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Andy Murray: What he said, really meant and definitely did not

Andy Murray of Great Britain wins the Cincinna...

What he said:

"Try being a British player going into a Grand Slam. It’s not easy."

Andy Murray shrugs aside the ‘nerves’ question in the press conference following his gritty win over India’s Somdev Devvarman in the first round at the US Open.

Murray clarified his statement:

“It was a little bit of a joke, a little bit of truth in it. I think for anyone that sort of wants to go on and win a slam or, you know, feels like they’re in with a shot, you know, I think it’s natural to start.  You know, you put a lot of effort and preparation into getting ready for these events and, you know, you don’t want to get off to a bad start or whatever. I think nerves are a good thing.  I think it shows you care and that, like I say, I put a lot into getting ready for it.  I hope my game’s going to be there and the hard work pays off.”

What he really meant:

“The weight of expectations from the press (you guys) is heavy on my shoulders. I’m stooped before my time.”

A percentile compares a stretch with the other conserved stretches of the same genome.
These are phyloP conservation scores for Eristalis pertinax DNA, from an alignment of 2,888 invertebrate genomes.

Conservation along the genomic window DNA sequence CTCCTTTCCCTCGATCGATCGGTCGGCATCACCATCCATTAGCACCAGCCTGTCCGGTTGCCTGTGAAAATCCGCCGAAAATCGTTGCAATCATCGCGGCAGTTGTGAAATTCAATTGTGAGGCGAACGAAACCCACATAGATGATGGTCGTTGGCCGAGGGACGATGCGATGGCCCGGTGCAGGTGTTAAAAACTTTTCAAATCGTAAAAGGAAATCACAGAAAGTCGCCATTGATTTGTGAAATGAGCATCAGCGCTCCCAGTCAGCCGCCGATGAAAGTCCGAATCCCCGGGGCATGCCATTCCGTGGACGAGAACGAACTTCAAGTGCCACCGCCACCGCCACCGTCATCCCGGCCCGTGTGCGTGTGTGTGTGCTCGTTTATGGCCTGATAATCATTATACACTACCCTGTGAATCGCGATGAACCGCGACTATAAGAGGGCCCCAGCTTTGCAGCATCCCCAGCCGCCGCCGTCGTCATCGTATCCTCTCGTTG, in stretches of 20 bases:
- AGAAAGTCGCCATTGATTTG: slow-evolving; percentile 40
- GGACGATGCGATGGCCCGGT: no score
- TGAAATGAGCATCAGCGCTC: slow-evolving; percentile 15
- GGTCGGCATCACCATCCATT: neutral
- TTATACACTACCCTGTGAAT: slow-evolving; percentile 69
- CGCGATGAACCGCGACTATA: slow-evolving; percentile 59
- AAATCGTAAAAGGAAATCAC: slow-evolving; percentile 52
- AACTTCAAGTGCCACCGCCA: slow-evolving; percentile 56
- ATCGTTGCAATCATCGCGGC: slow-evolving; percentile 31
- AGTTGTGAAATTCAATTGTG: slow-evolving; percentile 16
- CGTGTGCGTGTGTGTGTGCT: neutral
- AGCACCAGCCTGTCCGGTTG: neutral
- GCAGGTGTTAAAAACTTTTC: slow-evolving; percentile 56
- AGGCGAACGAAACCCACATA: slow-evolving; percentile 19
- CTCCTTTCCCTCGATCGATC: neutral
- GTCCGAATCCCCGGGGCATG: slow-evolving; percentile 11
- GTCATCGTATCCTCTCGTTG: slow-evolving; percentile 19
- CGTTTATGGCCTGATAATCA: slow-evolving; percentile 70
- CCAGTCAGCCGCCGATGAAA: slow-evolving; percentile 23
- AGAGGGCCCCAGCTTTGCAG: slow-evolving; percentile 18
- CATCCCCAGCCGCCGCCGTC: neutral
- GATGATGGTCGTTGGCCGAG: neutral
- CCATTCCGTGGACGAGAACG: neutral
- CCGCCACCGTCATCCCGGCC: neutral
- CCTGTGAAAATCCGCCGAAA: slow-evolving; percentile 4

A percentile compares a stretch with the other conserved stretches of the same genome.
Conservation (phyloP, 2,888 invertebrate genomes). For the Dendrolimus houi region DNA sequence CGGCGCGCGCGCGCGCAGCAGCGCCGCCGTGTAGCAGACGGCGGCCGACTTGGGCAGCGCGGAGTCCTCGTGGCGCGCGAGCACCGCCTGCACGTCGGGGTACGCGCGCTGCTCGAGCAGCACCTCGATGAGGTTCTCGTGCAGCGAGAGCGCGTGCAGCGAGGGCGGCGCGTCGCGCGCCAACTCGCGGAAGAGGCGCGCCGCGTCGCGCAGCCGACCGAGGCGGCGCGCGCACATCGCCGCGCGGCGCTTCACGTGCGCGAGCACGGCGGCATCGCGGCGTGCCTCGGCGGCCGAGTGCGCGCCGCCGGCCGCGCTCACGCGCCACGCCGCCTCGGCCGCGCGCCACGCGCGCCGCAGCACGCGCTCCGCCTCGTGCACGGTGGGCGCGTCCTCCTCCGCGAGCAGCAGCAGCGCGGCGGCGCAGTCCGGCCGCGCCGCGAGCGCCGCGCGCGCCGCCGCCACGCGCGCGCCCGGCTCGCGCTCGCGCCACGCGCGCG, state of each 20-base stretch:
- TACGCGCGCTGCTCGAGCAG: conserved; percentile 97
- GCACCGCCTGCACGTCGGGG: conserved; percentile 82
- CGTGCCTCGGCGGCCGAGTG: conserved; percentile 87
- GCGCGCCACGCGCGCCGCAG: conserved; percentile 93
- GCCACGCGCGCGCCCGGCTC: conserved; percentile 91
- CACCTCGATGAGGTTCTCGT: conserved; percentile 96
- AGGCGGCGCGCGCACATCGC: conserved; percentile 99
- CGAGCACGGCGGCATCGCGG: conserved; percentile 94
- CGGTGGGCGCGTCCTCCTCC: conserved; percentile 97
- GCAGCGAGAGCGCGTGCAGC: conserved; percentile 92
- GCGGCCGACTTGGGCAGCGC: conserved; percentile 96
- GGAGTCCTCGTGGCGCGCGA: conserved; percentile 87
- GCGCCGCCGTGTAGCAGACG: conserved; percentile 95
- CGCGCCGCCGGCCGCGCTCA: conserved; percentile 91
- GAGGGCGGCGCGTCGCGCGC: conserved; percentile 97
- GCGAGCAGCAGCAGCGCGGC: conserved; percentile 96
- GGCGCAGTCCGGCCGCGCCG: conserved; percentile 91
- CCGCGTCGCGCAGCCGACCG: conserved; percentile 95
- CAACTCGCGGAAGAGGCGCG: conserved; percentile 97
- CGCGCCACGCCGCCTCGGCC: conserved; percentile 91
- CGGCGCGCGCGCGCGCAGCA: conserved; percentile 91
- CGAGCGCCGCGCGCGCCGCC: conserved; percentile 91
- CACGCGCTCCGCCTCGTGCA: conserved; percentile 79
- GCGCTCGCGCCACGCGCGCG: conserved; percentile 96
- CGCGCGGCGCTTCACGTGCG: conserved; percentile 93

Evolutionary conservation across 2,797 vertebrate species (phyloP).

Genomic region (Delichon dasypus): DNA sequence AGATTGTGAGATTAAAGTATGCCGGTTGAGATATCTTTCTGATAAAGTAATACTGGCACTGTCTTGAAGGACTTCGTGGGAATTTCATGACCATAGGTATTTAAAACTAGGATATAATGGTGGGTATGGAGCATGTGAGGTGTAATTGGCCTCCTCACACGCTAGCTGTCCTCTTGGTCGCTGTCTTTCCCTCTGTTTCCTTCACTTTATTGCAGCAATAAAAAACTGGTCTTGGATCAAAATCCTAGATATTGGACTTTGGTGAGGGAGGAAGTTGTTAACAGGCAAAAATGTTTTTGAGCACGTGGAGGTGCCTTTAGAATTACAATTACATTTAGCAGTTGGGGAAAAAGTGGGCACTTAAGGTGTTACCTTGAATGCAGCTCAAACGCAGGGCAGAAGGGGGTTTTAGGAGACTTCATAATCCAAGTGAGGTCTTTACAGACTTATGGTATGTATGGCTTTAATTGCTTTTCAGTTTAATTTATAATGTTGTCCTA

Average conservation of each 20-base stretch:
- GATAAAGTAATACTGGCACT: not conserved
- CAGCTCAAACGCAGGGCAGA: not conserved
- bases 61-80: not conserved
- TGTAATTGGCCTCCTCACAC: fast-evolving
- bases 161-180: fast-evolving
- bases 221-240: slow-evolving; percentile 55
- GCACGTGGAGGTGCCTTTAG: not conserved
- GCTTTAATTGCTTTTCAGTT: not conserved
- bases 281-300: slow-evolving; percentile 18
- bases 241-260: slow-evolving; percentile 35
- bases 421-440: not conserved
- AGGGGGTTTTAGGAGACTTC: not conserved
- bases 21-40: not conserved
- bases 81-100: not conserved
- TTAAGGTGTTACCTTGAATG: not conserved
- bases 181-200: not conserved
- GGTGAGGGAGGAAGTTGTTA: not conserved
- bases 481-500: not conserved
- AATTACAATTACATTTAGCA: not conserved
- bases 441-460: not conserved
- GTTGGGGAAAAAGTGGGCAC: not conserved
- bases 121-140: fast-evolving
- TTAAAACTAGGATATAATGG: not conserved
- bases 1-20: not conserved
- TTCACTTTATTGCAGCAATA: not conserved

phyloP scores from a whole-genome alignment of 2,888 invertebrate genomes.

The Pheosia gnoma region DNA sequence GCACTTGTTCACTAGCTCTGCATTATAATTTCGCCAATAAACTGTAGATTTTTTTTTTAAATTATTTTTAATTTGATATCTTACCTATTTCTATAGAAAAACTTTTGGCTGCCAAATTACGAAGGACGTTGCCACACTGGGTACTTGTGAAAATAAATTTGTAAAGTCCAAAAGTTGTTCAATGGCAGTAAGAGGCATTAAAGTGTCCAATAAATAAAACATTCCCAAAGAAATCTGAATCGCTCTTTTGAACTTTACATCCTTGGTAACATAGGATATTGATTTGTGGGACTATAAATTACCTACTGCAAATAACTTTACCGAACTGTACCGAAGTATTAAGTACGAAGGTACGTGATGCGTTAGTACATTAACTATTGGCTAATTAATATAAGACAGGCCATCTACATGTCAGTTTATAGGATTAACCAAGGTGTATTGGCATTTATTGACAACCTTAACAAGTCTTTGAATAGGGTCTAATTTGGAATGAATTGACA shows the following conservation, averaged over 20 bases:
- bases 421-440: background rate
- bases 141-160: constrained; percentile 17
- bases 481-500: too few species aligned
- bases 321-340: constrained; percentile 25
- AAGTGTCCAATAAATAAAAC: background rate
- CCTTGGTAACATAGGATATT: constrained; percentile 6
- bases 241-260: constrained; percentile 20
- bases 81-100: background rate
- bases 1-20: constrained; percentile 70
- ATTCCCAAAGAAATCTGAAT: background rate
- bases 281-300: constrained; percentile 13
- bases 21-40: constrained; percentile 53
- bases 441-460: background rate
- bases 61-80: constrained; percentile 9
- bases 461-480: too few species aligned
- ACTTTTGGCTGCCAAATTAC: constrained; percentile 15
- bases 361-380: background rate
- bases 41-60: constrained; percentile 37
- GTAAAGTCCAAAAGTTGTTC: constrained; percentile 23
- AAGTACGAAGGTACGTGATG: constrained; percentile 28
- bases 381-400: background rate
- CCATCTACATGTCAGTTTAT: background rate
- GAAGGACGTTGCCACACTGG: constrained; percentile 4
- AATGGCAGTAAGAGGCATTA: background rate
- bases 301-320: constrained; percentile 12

What he definitely didn’t:

“Let’s grab Tim Henman and get him to elaborate further.”


Great Balls of Babolat: Players having a ball at Roland Garros?

Tennis ball

They’re harder, they’re fluffier, they’re Babolat.

They’re better?

They’re faster—sure, at first.

They’re the fresh tennis balls of Babolat.

It’s goodbye, Dunlop. A new sphere dawns.

French balls at the French Open. Did you expect less?

Shouldering a heavy workload at the French Open? All that running and sliding and now this…

A song-and-dance about nothing, you say?

Well, let’s give the musical some lyrics and a tune.

Here’s to ballsy folk at Roland Garros.

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